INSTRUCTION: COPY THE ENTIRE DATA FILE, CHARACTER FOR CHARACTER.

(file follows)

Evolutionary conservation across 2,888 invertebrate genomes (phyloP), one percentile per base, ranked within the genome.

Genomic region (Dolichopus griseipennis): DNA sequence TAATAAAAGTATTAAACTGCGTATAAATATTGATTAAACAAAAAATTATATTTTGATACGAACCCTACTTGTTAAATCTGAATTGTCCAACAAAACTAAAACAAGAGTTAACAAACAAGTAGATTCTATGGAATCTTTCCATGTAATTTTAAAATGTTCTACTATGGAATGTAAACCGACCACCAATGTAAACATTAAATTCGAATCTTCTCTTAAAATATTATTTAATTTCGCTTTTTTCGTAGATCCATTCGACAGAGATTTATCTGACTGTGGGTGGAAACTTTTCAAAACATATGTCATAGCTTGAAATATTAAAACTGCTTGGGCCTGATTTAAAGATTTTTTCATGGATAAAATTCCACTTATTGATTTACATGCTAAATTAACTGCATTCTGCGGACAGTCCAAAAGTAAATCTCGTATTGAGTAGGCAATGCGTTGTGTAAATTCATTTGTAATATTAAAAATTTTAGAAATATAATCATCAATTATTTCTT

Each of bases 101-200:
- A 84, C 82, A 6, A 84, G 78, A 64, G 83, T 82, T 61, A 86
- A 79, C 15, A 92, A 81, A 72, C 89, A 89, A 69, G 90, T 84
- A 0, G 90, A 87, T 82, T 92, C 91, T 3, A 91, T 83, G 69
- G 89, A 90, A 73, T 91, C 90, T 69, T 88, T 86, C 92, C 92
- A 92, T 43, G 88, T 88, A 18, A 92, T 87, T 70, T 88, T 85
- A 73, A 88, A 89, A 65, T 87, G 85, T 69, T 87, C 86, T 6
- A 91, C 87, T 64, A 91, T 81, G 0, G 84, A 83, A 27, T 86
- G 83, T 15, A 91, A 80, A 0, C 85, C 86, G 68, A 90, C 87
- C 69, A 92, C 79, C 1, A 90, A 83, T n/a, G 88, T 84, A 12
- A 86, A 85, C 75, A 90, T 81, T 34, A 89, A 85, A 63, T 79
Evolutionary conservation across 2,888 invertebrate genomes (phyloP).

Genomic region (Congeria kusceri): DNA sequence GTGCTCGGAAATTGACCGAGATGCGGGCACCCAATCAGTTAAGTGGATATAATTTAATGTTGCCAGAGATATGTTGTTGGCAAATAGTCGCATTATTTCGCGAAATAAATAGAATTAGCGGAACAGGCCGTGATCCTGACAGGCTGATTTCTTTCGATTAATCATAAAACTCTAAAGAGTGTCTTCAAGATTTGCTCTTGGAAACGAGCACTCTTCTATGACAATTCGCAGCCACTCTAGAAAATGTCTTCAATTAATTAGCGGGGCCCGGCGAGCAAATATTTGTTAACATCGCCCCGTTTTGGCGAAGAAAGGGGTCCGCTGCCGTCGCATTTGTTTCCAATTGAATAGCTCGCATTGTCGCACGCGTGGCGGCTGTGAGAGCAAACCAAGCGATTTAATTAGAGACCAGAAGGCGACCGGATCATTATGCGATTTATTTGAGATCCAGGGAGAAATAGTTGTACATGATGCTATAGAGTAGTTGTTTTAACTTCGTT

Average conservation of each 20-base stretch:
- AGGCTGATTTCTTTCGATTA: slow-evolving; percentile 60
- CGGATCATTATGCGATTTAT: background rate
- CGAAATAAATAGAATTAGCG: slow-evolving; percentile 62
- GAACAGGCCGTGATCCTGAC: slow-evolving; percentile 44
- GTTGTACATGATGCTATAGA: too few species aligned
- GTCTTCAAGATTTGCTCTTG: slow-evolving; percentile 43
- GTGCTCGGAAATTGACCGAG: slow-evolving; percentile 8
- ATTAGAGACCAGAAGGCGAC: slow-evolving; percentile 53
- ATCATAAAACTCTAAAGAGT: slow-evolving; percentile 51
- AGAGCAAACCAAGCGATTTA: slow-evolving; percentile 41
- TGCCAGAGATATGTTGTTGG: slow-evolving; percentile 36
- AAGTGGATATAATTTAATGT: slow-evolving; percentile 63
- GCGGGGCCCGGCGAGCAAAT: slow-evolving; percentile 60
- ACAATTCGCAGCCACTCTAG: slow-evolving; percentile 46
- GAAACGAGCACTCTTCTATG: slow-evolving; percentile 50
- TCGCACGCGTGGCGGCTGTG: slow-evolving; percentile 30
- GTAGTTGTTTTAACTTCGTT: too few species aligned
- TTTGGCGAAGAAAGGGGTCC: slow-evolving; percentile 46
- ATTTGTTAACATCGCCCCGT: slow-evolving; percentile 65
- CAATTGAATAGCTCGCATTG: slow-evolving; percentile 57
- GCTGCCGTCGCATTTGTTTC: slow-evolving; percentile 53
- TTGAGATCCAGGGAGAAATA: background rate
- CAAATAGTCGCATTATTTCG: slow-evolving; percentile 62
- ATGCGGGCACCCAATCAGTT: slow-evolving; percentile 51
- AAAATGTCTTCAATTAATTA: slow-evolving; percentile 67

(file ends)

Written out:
Evolutionary conservation across 2,888 invertebrate genomes (phyloP), one percentile per base, ranked within the genome.

Genomic region (Dolichopus griseipennis): DNA sequence TAATAAAAGTATTAAACTGCGTATAAATATTGATTAAACAAAAAATTATATTTTGATACGAACCCTACTTGTTAAATCTGAATTGTCCAACAAAACTAAAACAAGAGTTAACAAACAAGTAGATTCTATGGAATCTTTCCATGTAATTTTAAAATGTTCTACTATGGAATGTAAACCGACCACCAATGTAAACATTAAATTCGAATCTTCTCTTAAAATATTATTTAATTTCGCTTTTTTCGTAGATCCATTCGACAGAGATTTATCTGACTGTGGGTGGAAACTTTTCAAAACATATGTCATAGCTTGAAATATTAAAACTGCTTGGGCCTGATTTAAAGATTTTTTCATGGATAAAATTCCACTTATTGATTTACATGCTAAATTAACTGCATTCTGCGGACAGTCCAAAAGTAAATCTCGTATTGAGTAGGCAATGCGTTGTGTAAATTCATTTGTAATATTAAAAATTTTAGAAATATAATCATCAATTATTTCTT

Each of bases 101-200:
- A 84, C 82, A 6, A 84, G 78, A 64, G 83, T 82, T 61, A 86
- A 79, C 15, A 92, A 81, A 72, C 89, A 89, A 69, G 90, T 84
- A 0, G 90, A 87, T 82, T 92, C 91, T 3, A 91, T 83, G 69
- G 89, A 90, A 73, T 91, C 90, T 69, T 88, T 86, C 92, C 92
- A 92, T 43, G 88, T 88, A 18, A 92, T 87, T 70, T 88, T 85
- A 73, A 88, A 89, A 65, T 87, G 85, T 69, T 87, C 86, T 6
- A 91, C 87, T 64, A 91, T 81, G 0, G 84, A 83, A 27, T 86
- G 83, T 15, A 91, A 80, A 0, C 85, C 86, G 68, A 90, C 87
- C 69, A 92, C 79, C 1, A 90, A 83, T n/a, G 88, T 84, A 12
- A 86, A 85, C 75, A 90, T 81, T 34, A 89, A 85, A 63, T 79
Evolutionary conservation across 2,888 invertebrate genomes (phyloP).

Genomic region (Congeria kusceri): DNA sequence GTGCTCGGAAATTGACCGAGATGCGGGCACCCAATCAGTTAAGTGGATATAATTTAATGTTGCCAGAGATATGTTGTTGGCAAATAGTCGCATTATTTCGCGAAATAAATAGAATTAGCGGAACAGGCCGTGATCCTGACAGGCTGATTTCTTTCGATTAATCATAAAACTCTAAAGAGTGTCTTCAAGATTTGCTCTTGGAAACGAGCACTCTTCTATGACAATTCGCAGCCACTCTAGAAAATGTCTTCAATTAATTAGCGGGGCCCGGCGAGCAAATATTTGTTAACATCGCCCCGTTTTGGCGAAGAAAGGGGTCCGCTGCCGTCGCATTTGTTTCCAATTGAATAGCTCGCATTGTCGCACGCGTGGCGGCTGTGAGAGCAAACCAAGCGATTTAATTAGAGACCAGAAGGCGACCGGATCATTATGCGATTTATTTGAGATCCAGGGAGAAATAGTTGTACATGATGCTATAGAGTAGTTGTTTTAACTTCGTT

Average conservation of each 20-base stretch:
- AGGCTGATTTCTTTCGATTA: slow-evolving; percentile 60
- CGGATCATTATGCGATTTAT: background rate
- CGAAATAAATAGAATTAGCG: slow-evolving; percentile 62
- GAACAGGCCGTGATCCTGAC: slow-evolving; percentile 44
- GTTGTACATGATGCTATAGA: too few species aligned
- GTCTTCAAGATTTGCTCTTG: slow-evolving; percentile 43
- GTGCTCGGAAATTGACCGAG: slow-evolving; percentile 8
- ATTAGAGACCAGAAGGCGAC: slow-evolving; percentile 53
- ATCATAAAACTCTAAAGAGT: slow-evolving; percentile 51
- AGAGCAAACCAAGCGATTTA: slow-evolving; percentile 41
- TGCCAGAGATATGTTGTTGG: slow-evolving; percentile 36
- AAGTGGATATAATTTAATGT: slow-evolving; percentile 63
- GCGGGGCCCGGCGAGCAAAT: slow-evolving; percentile 60
- ACAATTCGCAGCCACTCTAG: slow-evolving; percentile 46
- GAAACGAGCACTCTTCTATG: slow-evolving; percentile 50
- TCGCACGCGTGGCGGCTGTG: slow-evolving; percentile 30
- GTAGTTGTTTTAACTTCGTT: too few species aligned
- TTTGGCGAAGAAAGGGGTCC: slow-evolving; percentile 46
- ATTTGTTAACATCGCCCCGT: slow-evolving; percentile 65
- CAATTGAATAGCTCGCATTG: slow-evolving; percentile 57
- GCTGCCGTCGCATTTGTTTC: slow-evolving; percentile 53
- TTGAGATCCAGGGAGAAATA: background rate
- CAAATAGTCGCATTATTTCG: slow-evolving; percentile 62
- ATGCGGGCACCCAATCAGTT: slow-evolving; percentile 51
- AAAATGTCTTCAATTAATTA: slow-evolving; percentile 67